128

Generally, yes undergraduates should be paid for their research. This is an equity issue. At many institutions, a large portion of the student body has to work while they study in order to survive. If student research is unpaid, those students will not be able to participate. Students who have to work are often also members of other underrepresented ...


74

Accept that what you are doing when working with undergraduate researchers is teaching and developing young scientists. Make that mental shift, and your view of productivity changes enormously. Even the very best undergraduates I've had -- students who now have R1 faculty positions or equivalent -- were time-sinks at first and break-even after a year or ...


62

I would like to take a different perspective than Buffy: You were late (maybe even disrupted the course when entering the room) and missed something. Now you want additional time from your teacher to catch up something which happened in the first 10 minutes - which will take ~5-15 minutes of the working time of your teacher. Multiply this by 100 students ...


60

I was an undergraduate who was paid for his work (rather than receiving credit; I had the option of one or the other, but research credits in the department I worked in were useless to me). I worked at that lab throughout undergrad and am now a staff scientist in the same group. You really should give your students one or the other, or both, if your ...


54

The decision of whether someone should be a coauthor is completely independent of monetary compensation: authorship depends on what sort of intellectual contribution each person has made, and it would be unethical to treat them differently based on their job (paid assistant, student, colleague, amateur, etc.). People in different roles may be treated ...


49

Perfect question for office hours! Go and wait for your turn to ask.


47

Student assistant positions in Germany are usually open only to students enrolled at a local university (often where the position is offered, but always in Germany). This is for reasons of social insurance and labour regulation. You are not enrolled at a local university. In fact, you are studying outside Europe.


44

It is perfectly ethical to inform a student that you are currently supervising about open positions, especially if the student is about to complete the thesis and is a good fit to the position. It is of course not ethical to let the student's action upon this information affect the grading of the thesis. That's for you to take care of, and I guess you were ...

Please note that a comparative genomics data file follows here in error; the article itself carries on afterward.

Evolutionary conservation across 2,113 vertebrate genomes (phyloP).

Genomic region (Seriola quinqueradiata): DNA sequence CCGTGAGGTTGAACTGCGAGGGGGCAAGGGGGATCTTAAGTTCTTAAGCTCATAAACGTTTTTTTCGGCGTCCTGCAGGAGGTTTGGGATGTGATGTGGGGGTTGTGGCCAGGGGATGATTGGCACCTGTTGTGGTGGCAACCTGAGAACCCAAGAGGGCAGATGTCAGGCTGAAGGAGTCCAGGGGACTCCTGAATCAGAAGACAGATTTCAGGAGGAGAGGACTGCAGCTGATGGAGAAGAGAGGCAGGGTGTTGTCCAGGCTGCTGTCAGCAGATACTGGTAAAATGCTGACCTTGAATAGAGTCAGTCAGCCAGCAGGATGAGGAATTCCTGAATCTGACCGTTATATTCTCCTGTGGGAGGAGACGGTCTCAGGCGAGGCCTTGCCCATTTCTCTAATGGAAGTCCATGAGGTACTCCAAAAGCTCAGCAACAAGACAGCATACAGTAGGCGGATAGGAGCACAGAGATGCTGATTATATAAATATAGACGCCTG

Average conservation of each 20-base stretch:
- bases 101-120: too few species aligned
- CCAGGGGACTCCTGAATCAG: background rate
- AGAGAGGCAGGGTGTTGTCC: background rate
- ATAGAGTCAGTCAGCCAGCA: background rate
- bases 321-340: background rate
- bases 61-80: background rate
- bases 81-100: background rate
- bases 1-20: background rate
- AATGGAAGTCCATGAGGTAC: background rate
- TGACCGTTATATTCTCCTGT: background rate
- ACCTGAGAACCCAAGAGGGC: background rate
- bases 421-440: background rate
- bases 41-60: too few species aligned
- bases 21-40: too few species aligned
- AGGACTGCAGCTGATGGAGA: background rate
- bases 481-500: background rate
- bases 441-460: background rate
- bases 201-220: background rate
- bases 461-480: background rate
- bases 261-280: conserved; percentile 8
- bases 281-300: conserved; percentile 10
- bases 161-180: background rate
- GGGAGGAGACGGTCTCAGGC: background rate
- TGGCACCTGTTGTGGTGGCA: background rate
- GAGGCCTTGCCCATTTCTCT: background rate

36

I've had a lot of undergrads in my lab (physics). Unlike Corvus, I'd say that certainly more than half have been net positives to the group's research, and several have been very productive. The two most important things, I would say, are: A lot of direct contact and guidance -- not by email, but actual conversation -- either (ideally) from you (the PI) or ...


33

I don't think it is inherently unethical to do this. If all relevant parties know about it and you scrupulously acknowledge this other person's work, then I see no specific problem. Whether it is advisable is a different question...and one you should certainly ask your advisor. I have to say that it does not sound like such a good idea to me. Your thesis ...


31

From my experience doing research assistant work at a state university in the US, and from speaking with peers in both "hard" and "human" sciences this is par for the course. A tiny bit of paperwork (a signature or two), and away you go. Though I'm assuming by "she will be paying me" it will be through the university rather than out of her own pocket. Do ...


26

It's unfair to take valuable labor from anyone, including students, without compensation. On the other hand, new undergraduates just starting in a research lab are often 90% training and 10% productivity (*). For new graduate students, it might be 75%/25%. So the training alone might be pay enough when a student is first starting out. (*) 1 undergraduate ...


25

I have had Narcolepsy for ten years now. I am also currently an undergraduate at university. In my opinion, based on personal experience as a person with narcolepsy, there are a few things important to consider. Firstly, the severity of narcolepsy is different for all those who suffer it so abilities vary. I am at university full time and whilst I am ...


22

Agnostic of institution, each of which has its own set of policies governing TA/RA pay (more or less depending on the institution), a short answer is yes. There are also, of course, different costs of living depending on where your institution is located (e.g., the cost of living in New York is much higher than in, say, the midwest). In any case, you will ...


21